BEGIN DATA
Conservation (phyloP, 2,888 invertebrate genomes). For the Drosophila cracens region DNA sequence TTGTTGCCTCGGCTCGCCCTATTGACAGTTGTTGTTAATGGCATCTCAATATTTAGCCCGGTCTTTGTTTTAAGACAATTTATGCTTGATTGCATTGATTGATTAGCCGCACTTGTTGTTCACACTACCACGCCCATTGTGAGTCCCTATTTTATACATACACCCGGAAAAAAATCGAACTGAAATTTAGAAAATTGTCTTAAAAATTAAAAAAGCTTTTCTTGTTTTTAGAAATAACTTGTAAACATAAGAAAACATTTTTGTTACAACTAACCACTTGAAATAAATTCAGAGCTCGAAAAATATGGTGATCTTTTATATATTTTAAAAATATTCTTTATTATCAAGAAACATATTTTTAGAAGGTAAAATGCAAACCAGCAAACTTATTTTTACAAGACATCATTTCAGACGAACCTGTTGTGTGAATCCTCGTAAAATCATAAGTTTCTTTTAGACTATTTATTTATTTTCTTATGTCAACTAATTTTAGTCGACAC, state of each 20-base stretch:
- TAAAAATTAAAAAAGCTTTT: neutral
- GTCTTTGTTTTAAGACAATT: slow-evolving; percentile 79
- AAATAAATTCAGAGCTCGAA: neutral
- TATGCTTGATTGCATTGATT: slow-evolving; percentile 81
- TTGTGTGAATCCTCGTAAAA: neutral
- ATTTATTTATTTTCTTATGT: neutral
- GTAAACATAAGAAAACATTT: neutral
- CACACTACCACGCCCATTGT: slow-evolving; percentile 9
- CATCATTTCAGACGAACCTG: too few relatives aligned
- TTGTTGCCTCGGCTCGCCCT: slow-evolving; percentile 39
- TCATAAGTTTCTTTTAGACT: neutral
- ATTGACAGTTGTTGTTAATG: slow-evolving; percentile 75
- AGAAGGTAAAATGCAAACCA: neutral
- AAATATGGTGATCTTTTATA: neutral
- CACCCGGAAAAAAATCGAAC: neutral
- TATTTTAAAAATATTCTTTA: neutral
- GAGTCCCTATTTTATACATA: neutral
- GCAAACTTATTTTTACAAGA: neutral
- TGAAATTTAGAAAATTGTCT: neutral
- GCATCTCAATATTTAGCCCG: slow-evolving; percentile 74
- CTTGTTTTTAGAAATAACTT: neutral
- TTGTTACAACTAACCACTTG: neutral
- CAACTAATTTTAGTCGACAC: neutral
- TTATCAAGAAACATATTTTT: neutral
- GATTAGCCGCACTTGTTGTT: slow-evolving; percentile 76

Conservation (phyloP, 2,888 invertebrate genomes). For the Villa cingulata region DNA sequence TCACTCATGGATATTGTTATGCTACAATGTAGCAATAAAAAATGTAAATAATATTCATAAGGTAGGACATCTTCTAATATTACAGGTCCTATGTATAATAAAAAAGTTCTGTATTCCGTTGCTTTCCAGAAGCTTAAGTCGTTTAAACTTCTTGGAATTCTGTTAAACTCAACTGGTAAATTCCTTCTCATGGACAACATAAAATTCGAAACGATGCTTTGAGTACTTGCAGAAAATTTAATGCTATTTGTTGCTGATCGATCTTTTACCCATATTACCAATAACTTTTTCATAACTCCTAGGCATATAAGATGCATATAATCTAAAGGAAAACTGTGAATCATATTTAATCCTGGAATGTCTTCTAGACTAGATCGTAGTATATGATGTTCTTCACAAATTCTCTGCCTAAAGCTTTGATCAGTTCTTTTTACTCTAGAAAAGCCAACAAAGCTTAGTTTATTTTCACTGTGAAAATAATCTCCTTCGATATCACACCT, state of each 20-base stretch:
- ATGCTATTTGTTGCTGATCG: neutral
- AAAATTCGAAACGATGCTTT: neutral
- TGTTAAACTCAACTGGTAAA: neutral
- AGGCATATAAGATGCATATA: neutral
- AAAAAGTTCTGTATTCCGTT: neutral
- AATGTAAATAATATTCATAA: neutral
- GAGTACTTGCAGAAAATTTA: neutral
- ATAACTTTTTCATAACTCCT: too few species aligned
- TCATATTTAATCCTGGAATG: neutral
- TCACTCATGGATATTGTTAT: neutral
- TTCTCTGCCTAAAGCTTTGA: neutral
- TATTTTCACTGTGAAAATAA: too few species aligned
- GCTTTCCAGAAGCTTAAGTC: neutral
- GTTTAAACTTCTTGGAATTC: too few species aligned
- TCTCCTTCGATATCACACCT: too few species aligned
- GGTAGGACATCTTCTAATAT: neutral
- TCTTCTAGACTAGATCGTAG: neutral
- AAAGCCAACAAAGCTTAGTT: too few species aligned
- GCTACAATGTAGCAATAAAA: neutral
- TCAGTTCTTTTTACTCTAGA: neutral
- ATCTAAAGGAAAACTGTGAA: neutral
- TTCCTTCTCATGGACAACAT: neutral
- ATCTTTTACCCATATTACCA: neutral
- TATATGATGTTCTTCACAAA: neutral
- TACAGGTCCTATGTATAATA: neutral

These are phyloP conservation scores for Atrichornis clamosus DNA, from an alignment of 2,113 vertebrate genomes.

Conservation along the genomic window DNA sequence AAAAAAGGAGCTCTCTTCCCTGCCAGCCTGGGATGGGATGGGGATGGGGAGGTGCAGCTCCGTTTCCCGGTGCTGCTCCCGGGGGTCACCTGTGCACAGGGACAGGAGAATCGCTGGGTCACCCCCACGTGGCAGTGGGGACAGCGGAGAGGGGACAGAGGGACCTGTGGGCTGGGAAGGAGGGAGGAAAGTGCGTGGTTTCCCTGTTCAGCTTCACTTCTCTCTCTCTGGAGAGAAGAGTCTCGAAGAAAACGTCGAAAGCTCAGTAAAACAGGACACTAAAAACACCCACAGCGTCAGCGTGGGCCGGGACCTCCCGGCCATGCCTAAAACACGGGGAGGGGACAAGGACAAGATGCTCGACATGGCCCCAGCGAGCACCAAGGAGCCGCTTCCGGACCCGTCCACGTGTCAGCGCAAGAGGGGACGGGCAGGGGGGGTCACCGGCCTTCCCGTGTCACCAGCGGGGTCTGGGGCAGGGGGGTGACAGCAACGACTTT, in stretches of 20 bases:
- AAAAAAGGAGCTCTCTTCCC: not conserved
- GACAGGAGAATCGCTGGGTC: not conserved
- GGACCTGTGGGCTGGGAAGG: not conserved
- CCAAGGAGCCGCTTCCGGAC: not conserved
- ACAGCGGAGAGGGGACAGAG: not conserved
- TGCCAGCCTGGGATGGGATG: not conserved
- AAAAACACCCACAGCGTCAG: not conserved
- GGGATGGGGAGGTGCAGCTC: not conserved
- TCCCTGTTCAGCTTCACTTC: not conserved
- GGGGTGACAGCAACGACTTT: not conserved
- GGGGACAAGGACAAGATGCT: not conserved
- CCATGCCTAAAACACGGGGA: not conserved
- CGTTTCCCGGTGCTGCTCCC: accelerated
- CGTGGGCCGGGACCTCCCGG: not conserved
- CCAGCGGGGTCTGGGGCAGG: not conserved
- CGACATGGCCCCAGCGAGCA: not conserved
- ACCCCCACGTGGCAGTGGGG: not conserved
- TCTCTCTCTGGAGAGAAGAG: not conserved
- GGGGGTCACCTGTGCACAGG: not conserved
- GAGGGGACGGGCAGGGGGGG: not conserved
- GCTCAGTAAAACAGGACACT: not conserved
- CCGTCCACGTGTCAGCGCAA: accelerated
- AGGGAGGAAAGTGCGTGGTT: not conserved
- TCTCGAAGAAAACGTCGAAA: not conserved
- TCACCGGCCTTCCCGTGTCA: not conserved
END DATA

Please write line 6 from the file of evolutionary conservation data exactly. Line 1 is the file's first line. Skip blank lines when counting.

- TTGTGTGAATCCTCGTAAAA: neutral